“Last Knights” is a 2015 film directed by Kazuaki Kiriya and written by Michael Konyves and Dove Sussman which is based on the legend of the 47 ronin. Although the film is very pleasant to watch, the low demands of the script relegate it to mediocrity, castrating a highly respected cast that would have deserved a more compelling film.
The Legend of the 47 Ronin
The revenge of the 47 ronin, also known as “Akō jiken”, is a historic eighteenth-century event in feudal Japan in which a band of ronin avenged the death of their Lord. The Daimyo Asano Noganori left forty-seven samurai without a master, who meditated a tremendous revenge against the person who had ordered seppuku to their Lord. Although the people loved this story, so much so that they idealized it for the honor and loyalty shown, all those who took part in the revenge were ordered to take their own lives.
Bartok, the last noble of a great dynasty of the Emperor's vassals, is ordered to present himself to Minister Geza Mott to discuss some urgent matters and to present himself with an appropriate gift. Aware of the rampant corruption in the capital, the noble Bartok, old and without heirs, appoints his heir Raiden, the commander of his troops. He has a past of alcoholism and violence from which he was saved only thanks to hard work and fidelity to his Lord.
Raiden reluctantly agrees to become the heir of the noble Bartok and follows him, along with his knights, to the capital of the empire. Elder Bartok, offended by the humble gift brought, attacks Minister Geza Mott, and is later sentenced to death. This will be the engine of the whole affair.
Cast and Characters
Morgan Freeman and Clive Owen are the undisputed protagonists of this story. Morgan Freeman manages to give us an elegant, noble Bartok, full of dignity and courage both in accepting death and in vindicating his choices. A real shame not having been able to observe this character any longer, he would have really been able to revive the film himself. Unfortunately for plot reasons his death is the one that triggers the whole story.
Clive Owen is in turn a supporting pillar of the narrative, not only because he is the protagonist of the story but also for his looks, for his knowing how to convey despair and honor. In historical films he has always given us excellent performances and probably the role of knight was sewn on him.
Cliff Curtis gives us Cortez, Raiden's lieutenant and his great friend. Part of the story is governed by the disappointment of his gaze and the dignity with which he carries on, carrying on a war abandoned by everything and everyone.
Ayelet Zurer suffers so much from the Japanese imprint of the film, where the role of the woman is relegated to a pleasant tinsel to the narrative. In the very few scenes that see her involved, the Israeli actress proves to be up to the complexity of the character unfortunately not shown. As Raiden's wife, everything emerges: love for a man who has been able to rebuild himself, disappointment in his decisions, fear of losing him, wanting to maintain dignity as a woman.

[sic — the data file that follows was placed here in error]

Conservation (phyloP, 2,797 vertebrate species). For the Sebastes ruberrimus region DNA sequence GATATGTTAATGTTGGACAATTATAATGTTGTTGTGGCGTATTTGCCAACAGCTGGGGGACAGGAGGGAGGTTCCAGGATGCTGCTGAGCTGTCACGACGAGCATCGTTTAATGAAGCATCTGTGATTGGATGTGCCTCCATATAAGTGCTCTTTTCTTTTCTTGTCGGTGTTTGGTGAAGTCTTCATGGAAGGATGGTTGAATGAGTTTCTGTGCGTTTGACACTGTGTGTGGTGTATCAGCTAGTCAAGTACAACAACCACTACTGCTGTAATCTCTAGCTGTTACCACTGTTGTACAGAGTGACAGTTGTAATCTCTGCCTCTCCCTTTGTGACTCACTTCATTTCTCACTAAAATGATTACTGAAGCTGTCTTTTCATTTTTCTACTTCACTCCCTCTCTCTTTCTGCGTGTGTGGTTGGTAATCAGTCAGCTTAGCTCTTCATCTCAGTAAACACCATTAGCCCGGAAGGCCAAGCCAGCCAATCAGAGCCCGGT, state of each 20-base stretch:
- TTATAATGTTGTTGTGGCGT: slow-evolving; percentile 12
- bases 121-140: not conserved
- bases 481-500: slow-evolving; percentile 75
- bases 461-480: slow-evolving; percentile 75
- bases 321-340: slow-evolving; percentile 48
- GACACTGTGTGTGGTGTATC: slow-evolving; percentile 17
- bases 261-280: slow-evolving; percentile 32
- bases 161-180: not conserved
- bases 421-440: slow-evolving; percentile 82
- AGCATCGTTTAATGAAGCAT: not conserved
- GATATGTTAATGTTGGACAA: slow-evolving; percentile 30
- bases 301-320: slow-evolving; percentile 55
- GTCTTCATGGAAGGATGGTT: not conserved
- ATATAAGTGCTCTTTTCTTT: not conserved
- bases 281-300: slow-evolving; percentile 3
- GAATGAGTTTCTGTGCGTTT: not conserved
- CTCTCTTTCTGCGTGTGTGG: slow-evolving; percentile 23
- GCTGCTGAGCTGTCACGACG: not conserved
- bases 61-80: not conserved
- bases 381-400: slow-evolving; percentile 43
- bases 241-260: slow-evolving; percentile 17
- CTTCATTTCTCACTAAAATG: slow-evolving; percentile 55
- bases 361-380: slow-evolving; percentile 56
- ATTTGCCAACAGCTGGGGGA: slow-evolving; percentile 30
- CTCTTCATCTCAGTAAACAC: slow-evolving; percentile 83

The aesthetics and mood of the story
The idea of this film is what intrigued me from the first moment: a Japanese-style story with a European aesthetic that only winks at Japan. The empire that is presented to us is indefinite, placed in a vast world and with countless provinces. In this borderless nation, different ethnic groups, clans and cultures coexist. Getting to the capital takes weeks if not months of travel within lawless territories such as immense forests or high mountains.
The castles recall the immense European fortresses and its inhabitants follow the medieval stereotypes. What changes are the weapons and armor, which are somewhere between the two worlds, and of course the fighting. Honor, vengeance and oaths are meant in the oriental way, where a spoken word can put one person to death and decide the fate of another.
The script completely discharges the responsibility of narrating the events to someone else, focusing instead on introducing us to the characters. The story is slow and wants to show a human tragedy and its consequences on people, rather than telling us a compelling story. The story is resolved in a few minutes but in every duel, in every murder, in every quarrel there is a confrontation of visions and characters.
Who is “Last Knights” recommended for?
“Last Knights” is not the movie that will change someone's life and it is absolutely not something that should be watched at all costs. I recommend it to those who like to spend a couple of hours watching a slow movie, which relies more on the immense aesthetic than the script. The duels are beautiful, albeit very short, and photography will give you some satisfaction. This does not mean that it is a film that will please everyone.
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